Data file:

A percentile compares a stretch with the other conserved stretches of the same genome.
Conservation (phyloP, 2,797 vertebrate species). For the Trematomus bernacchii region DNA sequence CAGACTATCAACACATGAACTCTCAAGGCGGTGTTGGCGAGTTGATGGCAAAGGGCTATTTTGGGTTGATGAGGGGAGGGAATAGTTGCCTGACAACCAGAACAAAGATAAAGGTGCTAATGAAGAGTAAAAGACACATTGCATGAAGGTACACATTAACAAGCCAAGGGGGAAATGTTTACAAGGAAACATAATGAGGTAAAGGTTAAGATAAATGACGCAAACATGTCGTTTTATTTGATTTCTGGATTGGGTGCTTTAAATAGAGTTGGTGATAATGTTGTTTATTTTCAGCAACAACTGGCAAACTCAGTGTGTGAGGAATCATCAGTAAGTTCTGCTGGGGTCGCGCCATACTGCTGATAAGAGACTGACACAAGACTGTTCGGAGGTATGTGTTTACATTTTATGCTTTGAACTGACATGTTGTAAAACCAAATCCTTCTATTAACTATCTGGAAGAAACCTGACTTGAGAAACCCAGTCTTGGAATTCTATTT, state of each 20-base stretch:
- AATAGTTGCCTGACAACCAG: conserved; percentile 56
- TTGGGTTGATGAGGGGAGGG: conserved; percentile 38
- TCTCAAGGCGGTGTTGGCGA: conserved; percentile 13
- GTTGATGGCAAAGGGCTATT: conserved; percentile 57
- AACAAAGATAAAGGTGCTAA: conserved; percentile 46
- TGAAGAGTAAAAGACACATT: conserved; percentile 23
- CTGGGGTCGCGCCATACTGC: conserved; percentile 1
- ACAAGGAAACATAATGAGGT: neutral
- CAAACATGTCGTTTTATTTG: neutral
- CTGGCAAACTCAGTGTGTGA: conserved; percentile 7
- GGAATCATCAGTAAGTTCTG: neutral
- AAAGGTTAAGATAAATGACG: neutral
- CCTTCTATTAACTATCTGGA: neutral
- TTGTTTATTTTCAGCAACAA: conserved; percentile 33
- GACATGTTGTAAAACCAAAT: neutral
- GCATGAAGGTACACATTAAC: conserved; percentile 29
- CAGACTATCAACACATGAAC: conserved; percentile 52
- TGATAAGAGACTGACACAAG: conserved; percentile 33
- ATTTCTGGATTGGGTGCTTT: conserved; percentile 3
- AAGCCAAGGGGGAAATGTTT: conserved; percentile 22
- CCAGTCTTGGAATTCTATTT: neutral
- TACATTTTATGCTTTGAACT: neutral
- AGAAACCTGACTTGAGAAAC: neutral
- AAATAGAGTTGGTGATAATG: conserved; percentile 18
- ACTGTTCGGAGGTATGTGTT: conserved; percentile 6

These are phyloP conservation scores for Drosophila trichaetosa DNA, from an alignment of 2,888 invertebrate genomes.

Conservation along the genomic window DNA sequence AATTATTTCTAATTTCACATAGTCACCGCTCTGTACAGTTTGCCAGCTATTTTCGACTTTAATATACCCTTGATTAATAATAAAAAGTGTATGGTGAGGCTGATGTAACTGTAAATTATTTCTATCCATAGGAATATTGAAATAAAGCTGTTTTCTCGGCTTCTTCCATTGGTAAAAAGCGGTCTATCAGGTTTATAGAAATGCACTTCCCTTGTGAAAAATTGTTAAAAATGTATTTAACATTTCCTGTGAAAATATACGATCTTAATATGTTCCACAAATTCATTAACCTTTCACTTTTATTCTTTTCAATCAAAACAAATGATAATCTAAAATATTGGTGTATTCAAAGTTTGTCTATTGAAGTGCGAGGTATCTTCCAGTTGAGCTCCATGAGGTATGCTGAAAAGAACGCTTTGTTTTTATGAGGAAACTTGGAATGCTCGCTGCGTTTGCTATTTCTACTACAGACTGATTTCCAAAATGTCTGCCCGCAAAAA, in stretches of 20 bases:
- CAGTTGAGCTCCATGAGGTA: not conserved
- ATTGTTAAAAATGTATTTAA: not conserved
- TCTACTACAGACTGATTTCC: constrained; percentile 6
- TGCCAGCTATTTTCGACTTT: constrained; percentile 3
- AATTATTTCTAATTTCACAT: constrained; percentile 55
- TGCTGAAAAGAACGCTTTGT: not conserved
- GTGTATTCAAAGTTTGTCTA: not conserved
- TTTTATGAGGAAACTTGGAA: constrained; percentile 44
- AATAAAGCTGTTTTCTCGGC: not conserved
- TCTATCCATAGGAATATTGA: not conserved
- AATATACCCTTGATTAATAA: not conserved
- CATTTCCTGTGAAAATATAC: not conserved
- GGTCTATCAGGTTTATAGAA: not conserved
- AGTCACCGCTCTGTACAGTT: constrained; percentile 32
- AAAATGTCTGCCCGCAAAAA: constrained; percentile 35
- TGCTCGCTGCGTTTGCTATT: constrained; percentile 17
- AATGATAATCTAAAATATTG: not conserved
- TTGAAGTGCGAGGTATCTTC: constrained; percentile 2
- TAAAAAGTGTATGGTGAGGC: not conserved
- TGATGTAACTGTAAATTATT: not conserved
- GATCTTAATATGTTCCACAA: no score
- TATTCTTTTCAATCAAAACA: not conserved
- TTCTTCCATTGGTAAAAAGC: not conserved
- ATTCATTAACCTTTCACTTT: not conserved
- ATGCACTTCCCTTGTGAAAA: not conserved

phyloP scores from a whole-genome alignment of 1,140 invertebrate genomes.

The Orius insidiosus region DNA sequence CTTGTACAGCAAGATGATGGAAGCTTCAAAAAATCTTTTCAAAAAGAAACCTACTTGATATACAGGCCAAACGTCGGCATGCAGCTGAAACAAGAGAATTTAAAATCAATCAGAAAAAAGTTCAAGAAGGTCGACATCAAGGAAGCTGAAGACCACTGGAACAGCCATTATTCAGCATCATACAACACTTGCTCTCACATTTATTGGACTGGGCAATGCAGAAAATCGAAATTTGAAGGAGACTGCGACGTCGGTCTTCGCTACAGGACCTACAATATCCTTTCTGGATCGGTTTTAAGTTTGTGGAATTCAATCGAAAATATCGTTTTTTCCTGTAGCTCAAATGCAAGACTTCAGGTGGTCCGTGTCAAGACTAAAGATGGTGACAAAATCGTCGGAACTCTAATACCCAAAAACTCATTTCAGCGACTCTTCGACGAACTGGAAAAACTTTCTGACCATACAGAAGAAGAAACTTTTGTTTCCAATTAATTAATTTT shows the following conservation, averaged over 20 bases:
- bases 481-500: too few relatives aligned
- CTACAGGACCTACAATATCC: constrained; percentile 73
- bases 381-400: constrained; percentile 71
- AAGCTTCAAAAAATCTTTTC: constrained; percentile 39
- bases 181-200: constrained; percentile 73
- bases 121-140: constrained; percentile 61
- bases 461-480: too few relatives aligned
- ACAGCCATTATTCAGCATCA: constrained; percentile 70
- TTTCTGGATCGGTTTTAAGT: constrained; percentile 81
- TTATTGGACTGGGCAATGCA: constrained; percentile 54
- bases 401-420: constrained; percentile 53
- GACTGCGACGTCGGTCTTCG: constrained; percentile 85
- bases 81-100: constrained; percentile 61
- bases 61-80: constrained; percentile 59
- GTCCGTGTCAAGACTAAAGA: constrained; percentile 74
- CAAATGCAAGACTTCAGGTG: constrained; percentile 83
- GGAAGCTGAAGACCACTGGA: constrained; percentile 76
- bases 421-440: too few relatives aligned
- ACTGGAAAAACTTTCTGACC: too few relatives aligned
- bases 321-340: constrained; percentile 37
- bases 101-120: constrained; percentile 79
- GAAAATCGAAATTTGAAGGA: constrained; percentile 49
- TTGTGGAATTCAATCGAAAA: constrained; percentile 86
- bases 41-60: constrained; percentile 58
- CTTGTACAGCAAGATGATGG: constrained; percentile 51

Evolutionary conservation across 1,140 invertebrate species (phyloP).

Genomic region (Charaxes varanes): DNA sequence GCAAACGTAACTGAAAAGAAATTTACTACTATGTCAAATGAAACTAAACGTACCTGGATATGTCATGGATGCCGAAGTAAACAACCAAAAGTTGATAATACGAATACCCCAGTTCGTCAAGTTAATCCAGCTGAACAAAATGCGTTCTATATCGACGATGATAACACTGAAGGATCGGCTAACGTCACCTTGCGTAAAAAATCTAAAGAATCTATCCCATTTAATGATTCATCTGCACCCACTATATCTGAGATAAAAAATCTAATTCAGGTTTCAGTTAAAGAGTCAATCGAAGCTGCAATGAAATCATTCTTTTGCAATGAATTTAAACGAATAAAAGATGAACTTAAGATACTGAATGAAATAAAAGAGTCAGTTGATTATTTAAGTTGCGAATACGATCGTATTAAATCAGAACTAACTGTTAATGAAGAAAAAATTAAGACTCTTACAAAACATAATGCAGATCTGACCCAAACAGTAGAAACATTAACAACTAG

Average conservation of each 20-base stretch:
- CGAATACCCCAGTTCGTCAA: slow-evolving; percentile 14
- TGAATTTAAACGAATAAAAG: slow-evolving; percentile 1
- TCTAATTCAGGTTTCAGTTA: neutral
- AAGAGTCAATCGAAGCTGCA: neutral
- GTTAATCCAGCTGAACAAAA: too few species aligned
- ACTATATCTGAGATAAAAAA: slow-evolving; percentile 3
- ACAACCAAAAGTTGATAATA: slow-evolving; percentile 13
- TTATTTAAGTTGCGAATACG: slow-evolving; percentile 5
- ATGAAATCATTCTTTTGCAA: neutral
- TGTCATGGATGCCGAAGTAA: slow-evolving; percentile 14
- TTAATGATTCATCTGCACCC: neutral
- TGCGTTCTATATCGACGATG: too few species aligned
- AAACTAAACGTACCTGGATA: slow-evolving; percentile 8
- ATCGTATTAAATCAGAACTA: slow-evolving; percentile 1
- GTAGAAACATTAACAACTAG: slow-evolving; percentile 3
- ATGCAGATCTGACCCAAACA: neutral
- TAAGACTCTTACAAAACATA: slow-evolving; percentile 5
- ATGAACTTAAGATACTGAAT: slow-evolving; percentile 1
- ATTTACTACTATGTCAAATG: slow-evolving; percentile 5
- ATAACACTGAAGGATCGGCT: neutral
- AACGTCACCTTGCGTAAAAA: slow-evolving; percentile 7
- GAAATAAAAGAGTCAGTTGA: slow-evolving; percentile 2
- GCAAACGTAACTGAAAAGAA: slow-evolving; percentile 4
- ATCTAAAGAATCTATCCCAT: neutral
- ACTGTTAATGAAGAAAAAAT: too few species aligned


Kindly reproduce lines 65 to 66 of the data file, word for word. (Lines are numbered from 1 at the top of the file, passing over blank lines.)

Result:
- TTTCTGGATCGGTTTTAAGT: constrained; percentile 81
- TTATTGGACTGGGCAATGCA: constrained; percentile 54